For Rogers, weighed down by the intense pressure to deliver his debut and the non-stop years of touring that followed, stopping in Maine at the start of the pandemic was a chance to return to the roots of his creative process and making music as a way of being rather than serving an industry that expected something from her.

The adult contemporary genre was home to music that explored women’s emotions in all their seriousness

“I think I returned to songwriting in a way that feels as vulnerable and intimate as it did in high school or college when I was making songs just for myself,” she shared. earlier this year.

Surrender, her second album released in July, is a full-throttle offering that pushes everything to the brink of emotion: her voice, untamed on the single-take recording of “Horses”; the production, its stark contrasts between the slower, Vanessa Carleton-esque opener “Overdrive” and the new wave frenzy of “Shatter”; and its emotions, self-possessed on “That’s Where I Am” and unconsciously optimistic on the acoustic slow burn “Begging for Rain” and closer “Different Kind of World.”

Rogers made the kind of album she wanted to hear live during a period without shows, but perhaps also one that creates a vision of her future as a more centered person, sure of her place in the music industry. “I think that’s so much of what creativity is, right?” she told in July. “You create the world you want to see, and these acts of imagination inevitably become super aspirational.”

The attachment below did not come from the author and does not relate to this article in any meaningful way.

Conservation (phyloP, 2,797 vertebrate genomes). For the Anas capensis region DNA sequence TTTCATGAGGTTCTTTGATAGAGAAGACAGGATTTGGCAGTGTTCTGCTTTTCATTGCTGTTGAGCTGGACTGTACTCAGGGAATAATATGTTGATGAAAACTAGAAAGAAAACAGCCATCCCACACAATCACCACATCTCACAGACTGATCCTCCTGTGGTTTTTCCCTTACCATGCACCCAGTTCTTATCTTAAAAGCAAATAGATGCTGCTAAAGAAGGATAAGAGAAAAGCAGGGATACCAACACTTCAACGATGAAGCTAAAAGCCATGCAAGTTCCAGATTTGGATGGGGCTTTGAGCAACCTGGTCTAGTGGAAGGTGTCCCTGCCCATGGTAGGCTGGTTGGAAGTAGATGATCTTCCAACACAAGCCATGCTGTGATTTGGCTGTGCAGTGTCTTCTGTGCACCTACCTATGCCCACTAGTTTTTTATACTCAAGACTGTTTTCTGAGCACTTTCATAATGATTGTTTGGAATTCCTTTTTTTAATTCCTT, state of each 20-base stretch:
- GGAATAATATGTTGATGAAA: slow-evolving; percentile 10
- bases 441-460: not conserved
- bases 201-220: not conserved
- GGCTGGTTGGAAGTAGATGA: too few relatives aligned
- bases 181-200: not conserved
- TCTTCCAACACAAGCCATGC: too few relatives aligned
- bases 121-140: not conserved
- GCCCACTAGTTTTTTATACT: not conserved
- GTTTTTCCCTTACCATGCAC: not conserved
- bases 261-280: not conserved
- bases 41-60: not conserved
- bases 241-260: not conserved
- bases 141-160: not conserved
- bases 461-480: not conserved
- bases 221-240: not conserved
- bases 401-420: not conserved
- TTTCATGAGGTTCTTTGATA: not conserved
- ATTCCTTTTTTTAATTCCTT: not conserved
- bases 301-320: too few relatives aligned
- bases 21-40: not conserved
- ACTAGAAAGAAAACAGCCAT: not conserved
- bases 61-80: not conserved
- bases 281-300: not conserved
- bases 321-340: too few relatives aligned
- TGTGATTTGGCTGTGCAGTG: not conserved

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Maggie Rogers – Horses (Official Video)

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For MUNA, their third self-titled album was the result of a professional shake-up, an unexpected exit from major label RCA in early 2020 that sent Katie Gavin, Josette Maskin and Naomi McPherson back to the drawing board and wondering. what it would sound like to make music as if they were “a huge dyke boy band”.

“I really love the idea of ​​recreating our childhood, but coming across as the cultural icons that we wish we could have had,” Gavin, the group’s lead singer, said over Zoom in December.